Adlerian Therapy originated by Alfred Adler, focuses on creating a therapeutic relationship that is cooperative, encouraging and practical. Adlerian counsellors help clients explore their unique ’lifestyle’ and ’private logic’ (their core beliefs about self, others and the world) to increase understanding of and challenge habitual patterns of behaviour and hidden goals. It is an educative process of dialogue, insight, encouragement, re-orientation and enablement towards useful involvement in and contribution to society.
Animal-Assisted Therapies are approaches to mental health care that incorporate animals into the psychotherapy process, emphasising the bond created during human-animal interactions.
Art Therapy is a form of psychotherapy which uses the creative process of making art to explore and communicate issues, feelings and emotions which may be too difficult or distressing to express in words. It can also be used to relieve stress, improve your mental wellbeing and increase self-awareness or cope. Visual art therapy can include drawing, painting, photography and modelling and is used with individuals and groups of all ages.
Attachment Therapy is based on attachment theory and explores how one’s childhood experiences might impact their ability to form meaningful bonds as adults. Though attachment therapy is often recommended for those who had negative childhood experiences, anyone struggling to foster deep connections with others might benefit therapy.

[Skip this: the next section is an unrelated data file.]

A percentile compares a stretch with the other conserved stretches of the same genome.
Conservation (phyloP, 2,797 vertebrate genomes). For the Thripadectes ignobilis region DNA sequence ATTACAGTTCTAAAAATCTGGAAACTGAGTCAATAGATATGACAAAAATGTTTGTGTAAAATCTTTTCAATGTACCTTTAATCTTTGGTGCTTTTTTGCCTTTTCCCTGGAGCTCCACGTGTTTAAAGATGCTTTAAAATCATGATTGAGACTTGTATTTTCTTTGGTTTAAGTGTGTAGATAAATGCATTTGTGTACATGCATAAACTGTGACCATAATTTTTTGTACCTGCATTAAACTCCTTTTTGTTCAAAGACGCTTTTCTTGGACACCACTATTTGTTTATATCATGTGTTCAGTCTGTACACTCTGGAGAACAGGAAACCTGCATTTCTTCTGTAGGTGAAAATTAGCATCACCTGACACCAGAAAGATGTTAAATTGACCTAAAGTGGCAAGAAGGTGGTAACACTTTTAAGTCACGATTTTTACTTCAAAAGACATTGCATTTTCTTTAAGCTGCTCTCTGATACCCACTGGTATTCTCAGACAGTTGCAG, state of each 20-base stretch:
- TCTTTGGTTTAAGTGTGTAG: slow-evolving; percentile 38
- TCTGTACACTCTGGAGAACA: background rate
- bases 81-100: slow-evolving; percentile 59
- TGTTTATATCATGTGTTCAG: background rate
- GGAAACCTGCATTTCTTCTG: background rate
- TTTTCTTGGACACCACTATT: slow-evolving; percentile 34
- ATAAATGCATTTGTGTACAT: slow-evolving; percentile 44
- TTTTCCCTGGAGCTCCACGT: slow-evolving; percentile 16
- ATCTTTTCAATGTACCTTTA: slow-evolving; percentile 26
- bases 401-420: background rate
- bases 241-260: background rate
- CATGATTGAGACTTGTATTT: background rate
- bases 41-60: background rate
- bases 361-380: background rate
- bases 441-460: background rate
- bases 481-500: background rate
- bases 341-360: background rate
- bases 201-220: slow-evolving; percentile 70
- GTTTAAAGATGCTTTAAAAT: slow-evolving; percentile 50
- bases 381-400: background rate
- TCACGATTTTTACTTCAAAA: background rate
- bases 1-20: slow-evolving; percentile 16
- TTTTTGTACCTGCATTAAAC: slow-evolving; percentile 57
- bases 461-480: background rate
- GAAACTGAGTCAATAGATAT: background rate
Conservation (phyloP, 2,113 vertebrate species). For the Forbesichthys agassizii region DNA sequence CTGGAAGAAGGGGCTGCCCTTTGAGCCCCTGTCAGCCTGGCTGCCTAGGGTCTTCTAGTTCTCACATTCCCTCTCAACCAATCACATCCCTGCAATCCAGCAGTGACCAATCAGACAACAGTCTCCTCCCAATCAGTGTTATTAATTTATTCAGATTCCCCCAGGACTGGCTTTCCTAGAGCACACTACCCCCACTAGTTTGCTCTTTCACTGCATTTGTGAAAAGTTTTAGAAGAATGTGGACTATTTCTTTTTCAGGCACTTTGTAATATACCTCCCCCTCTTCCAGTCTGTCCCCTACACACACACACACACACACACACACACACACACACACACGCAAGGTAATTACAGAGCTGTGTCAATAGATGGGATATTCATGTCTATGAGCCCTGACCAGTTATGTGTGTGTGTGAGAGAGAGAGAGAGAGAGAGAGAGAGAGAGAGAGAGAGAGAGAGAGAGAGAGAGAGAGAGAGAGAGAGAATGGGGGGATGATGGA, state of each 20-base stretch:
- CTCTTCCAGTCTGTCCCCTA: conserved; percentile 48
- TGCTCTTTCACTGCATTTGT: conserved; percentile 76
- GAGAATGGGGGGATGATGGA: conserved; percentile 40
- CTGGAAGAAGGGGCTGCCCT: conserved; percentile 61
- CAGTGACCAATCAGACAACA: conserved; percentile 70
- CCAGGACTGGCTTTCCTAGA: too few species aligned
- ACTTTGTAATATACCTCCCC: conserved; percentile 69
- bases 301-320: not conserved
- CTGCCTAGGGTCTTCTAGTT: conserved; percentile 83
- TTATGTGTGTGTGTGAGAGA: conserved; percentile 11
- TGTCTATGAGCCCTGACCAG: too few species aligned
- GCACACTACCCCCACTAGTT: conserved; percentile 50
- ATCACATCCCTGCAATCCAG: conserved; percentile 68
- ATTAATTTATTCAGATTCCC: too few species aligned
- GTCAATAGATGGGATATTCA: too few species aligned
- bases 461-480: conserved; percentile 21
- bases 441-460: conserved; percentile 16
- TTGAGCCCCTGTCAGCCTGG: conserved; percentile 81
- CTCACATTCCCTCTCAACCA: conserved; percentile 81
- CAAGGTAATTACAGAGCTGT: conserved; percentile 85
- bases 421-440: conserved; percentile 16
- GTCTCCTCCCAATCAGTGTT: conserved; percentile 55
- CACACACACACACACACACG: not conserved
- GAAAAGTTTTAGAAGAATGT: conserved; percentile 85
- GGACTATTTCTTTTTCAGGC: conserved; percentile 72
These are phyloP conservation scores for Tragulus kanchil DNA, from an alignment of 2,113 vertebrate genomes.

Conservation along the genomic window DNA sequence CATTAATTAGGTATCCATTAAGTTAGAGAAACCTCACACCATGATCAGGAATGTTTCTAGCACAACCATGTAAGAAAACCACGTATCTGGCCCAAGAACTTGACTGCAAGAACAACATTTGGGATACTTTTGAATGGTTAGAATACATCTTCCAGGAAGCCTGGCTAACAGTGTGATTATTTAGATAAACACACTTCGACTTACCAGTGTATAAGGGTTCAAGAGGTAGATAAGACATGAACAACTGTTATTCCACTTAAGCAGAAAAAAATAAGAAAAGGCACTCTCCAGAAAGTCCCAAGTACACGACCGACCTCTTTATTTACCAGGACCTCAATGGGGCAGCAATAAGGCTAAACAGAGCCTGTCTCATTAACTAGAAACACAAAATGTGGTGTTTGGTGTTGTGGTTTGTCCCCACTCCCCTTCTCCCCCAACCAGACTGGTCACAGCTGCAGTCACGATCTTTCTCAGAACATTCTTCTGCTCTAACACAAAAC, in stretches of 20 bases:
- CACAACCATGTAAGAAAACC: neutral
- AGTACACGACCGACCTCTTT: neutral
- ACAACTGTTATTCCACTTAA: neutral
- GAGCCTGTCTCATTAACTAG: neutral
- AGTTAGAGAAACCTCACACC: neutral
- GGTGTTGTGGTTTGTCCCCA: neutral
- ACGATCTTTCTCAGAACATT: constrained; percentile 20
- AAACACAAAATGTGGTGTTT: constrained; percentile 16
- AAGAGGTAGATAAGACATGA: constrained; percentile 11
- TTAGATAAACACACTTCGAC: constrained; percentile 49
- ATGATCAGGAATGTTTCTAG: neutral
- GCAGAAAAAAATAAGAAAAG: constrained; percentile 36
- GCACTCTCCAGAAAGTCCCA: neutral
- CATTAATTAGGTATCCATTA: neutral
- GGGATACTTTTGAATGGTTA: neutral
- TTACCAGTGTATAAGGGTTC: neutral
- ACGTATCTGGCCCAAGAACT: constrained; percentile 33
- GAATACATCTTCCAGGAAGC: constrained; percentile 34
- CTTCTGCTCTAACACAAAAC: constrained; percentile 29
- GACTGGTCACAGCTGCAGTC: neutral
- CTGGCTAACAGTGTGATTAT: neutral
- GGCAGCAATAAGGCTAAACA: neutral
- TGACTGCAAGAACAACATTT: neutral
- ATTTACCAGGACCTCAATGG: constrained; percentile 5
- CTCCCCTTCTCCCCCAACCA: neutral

Behavioural Therapy is based on the belief that behaviour is learned in response to past experience and can be unlearned, or reconditioned, without analysing the past to find the reason for the behaviour.
Brainspotting is designed to help people access, process, and overcome trauma, negative emotions, and pain, including psychologically induced physical pain. With the aid of a pointer, trained brainspotting therapists slowly guide the eyes of the client across their field of vision to find appropriate “brainspots,” with a brainspot being an eye position that activates a traumatic memory or painful emotion.
Brief Therapy uses the cognitive behavioural approach with a small, planned number of sessions and possibly a single follow-up session after some time has elapsed.
Coaching supports individuals, teams or groups in achieving greater self-awareness, improved self-management skills and increased self-efficacy, so that you can develop your own goals and solutions.